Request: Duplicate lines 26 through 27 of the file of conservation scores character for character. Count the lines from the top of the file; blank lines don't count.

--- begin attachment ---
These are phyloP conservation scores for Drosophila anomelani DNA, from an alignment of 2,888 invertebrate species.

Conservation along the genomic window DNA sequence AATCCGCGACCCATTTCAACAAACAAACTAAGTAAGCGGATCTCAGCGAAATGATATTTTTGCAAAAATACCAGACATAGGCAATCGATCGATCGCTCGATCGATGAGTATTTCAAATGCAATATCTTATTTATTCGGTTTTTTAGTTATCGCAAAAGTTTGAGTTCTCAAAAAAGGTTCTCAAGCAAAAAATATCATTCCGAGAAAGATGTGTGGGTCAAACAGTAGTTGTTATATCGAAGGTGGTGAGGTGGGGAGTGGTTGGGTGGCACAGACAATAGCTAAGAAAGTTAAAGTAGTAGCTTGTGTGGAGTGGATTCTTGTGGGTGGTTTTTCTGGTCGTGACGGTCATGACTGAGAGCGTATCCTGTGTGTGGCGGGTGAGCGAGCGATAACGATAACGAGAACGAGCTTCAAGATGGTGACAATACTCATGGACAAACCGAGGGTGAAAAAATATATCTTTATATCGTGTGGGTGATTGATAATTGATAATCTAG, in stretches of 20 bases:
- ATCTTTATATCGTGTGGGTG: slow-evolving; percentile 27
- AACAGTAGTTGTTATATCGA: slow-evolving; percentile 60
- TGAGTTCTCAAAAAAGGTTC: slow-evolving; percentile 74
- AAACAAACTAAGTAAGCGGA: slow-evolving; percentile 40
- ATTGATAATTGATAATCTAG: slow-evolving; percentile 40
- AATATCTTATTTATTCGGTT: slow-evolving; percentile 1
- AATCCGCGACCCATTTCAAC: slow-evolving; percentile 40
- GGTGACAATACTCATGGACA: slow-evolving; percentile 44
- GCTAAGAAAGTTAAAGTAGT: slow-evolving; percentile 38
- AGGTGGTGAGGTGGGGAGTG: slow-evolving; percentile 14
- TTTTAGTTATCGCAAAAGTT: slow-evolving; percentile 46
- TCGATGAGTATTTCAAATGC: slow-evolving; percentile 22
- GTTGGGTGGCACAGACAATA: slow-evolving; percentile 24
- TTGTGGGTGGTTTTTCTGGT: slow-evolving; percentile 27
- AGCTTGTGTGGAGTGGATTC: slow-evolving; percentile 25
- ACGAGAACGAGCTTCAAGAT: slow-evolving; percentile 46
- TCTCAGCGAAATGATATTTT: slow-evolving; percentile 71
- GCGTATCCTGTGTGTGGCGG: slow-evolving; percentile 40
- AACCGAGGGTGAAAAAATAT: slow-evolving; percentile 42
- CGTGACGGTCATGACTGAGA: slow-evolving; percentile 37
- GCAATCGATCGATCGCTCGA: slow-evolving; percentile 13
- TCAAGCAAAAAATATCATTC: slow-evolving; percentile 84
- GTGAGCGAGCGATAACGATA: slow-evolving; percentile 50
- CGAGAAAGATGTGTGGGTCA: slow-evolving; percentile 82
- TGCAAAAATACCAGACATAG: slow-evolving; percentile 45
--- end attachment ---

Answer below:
- CGAGAAAGATGTGTGGGTCA: slow-evolving; percentile 82
- TGCAAAAATACCAGACATAG: slow-evolving; percentile 45